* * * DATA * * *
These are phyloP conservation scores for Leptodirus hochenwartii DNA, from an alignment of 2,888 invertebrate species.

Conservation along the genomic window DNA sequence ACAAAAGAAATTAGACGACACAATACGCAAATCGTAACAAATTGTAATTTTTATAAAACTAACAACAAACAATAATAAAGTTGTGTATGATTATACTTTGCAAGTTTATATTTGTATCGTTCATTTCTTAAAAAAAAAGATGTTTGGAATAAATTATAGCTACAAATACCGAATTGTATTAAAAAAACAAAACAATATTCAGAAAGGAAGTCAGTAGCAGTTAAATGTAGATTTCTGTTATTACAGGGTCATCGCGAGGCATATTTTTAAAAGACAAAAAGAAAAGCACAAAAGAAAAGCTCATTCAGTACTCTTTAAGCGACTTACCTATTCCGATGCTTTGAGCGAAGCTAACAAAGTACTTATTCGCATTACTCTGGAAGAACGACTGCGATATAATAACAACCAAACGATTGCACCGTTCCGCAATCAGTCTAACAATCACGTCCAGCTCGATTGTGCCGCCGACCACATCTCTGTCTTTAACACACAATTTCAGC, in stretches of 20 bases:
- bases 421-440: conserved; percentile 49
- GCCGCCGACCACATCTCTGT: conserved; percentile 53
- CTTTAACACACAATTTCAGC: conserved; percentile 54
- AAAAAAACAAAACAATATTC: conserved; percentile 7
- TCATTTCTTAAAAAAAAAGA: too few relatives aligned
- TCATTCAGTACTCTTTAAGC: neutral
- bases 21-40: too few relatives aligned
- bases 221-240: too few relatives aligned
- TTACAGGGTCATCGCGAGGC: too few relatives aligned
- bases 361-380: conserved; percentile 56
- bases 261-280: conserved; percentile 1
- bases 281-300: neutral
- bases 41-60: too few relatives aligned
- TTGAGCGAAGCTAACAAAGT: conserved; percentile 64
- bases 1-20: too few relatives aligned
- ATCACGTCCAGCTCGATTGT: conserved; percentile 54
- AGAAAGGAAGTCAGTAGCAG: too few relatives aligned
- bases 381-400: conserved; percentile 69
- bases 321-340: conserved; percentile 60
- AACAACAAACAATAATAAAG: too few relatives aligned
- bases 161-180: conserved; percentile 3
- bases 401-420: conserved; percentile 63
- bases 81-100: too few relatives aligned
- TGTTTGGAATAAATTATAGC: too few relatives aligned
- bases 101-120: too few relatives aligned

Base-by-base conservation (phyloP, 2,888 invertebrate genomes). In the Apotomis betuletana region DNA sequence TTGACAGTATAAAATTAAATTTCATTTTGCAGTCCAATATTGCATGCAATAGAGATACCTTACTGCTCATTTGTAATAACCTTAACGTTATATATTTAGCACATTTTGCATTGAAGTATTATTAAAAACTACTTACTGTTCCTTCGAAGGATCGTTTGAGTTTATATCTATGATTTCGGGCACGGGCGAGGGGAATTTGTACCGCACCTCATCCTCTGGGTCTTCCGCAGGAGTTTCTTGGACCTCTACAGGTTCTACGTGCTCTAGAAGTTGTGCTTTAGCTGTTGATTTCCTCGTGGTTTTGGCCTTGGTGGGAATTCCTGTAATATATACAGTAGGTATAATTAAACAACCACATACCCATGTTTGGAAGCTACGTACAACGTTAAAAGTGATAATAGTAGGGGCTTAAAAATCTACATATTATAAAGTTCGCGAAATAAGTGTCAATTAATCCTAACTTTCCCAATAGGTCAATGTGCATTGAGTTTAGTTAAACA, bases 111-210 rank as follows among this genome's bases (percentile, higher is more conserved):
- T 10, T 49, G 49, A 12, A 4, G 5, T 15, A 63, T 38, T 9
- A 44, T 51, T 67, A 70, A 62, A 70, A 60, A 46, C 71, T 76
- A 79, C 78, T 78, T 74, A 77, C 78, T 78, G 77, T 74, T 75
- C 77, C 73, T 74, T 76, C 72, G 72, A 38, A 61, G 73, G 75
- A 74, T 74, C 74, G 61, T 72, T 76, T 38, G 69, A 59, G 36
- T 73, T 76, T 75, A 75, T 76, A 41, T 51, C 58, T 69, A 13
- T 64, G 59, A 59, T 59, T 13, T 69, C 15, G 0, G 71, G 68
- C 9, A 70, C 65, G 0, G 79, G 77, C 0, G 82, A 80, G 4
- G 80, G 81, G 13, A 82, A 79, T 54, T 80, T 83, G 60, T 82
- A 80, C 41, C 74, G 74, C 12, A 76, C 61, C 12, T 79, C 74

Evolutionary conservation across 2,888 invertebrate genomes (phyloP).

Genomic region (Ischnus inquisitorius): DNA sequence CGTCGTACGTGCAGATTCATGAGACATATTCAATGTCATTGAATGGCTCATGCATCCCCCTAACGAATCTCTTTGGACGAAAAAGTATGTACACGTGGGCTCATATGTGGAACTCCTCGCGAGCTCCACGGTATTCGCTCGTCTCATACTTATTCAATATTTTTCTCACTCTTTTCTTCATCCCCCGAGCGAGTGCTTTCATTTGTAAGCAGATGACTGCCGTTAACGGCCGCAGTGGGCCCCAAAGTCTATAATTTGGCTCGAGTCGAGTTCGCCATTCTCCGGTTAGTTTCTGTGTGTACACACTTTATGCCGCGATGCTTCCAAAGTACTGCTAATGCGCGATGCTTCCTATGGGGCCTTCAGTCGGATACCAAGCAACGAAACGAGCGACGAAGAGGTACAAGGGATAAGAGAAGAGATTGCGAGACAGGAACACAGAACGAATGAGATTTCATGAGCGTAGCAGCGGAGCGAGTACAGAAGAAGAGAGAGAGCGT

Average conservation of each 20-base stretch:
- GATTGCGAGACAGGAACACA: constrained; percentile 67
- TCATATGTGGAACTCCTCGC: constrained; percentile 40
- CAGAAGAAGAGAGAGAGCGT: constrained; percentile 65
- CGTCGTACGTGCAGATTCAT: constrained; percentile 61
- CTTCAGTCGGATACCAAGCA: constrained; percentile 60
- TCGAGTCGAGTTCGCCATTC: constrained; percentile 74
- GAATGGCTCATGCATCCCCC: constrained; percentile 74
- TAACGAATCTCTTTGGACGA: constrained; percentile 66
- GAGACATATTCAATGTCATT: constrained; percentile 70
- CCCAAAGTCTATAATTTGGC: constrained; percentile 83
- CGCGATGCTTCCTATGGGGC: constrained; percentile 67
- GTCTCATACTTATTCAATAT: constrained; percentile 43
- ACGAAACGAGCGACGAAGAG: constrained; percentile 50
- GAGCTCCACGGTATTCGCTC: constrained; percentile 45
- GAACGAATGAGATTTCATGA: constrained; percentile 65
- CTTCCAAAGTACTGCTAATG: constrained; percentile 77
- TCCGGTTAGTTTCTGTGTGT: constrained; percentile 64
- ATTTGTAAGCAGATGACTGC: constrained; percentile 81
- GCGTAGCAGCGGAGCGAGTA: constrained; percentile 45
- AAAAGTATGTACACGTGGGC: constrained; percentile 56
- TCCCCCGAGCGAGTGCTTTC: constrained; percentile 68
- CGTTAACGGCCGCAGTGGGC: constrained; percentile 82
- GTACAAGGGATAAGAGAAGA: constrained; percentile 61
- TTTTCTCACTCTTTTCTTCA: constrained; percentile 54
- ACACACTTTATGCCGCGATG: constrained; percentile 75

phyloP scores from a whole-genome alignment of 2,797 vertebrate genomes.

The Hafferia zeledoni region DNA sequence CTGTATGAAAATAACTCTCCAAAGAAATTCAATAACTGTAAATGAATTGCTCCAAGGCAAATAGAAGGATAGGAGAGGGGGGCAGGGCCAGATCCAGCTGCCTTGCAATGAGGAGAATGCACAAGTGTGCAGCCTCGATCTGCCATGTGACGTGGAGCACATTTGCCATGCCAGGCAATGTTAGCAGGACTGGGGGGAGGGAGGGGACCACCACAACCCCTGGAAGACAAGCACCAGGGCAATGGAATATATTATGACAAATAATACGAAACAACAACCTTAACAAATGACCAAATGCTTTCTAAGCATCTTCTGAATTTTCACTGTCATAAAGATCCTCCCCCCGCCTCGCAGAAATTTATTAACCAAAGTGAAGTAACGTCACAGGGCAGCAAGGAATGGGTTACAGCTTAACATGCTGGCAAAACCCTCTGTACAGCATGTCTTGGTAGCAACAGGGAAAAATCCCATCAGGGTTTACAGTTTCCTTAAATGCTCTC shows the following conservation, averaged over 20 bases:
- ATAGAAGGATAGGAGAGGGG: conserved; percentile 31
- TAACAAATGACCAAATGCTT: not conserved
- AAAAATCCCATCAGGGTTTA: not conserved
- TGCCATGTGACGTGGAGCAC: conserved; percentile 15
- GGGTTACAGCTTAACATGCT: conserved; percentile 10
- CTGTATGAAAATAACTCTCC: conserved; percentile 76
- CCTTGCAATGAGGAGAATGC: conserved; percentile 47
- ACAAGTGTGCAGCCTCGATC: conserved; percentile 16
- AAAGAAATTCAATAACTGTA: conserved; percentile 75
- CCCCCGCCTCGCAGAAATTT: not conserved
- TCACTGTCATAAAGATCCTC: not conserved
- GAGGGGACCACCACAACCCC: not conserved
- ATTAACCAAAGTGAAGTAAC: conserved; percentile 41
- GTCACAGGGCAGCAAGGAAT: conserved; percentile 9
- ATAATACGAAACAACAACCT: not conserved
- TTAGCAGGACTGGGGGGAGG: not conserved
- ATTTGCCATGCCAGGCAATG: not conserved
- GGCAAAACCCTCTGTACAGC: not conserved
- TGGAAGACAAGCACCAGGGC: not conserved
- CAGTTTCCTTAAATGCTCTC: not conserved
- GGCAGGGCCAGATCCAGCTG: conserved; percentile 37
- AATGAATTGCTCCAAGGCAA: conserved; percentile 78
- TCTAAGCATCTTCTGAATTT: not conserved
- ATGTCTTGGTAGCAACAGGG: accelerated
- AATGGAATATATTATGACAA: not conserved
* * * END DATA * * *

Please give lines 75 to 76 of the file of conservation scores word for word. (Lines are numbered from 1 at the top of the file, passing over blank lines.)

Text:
- CCTTGCAATGAGGAGAATGC: conserved; percentile 47
- ACAAGTGTGCAGCCTCGATC: conserved; percentile 16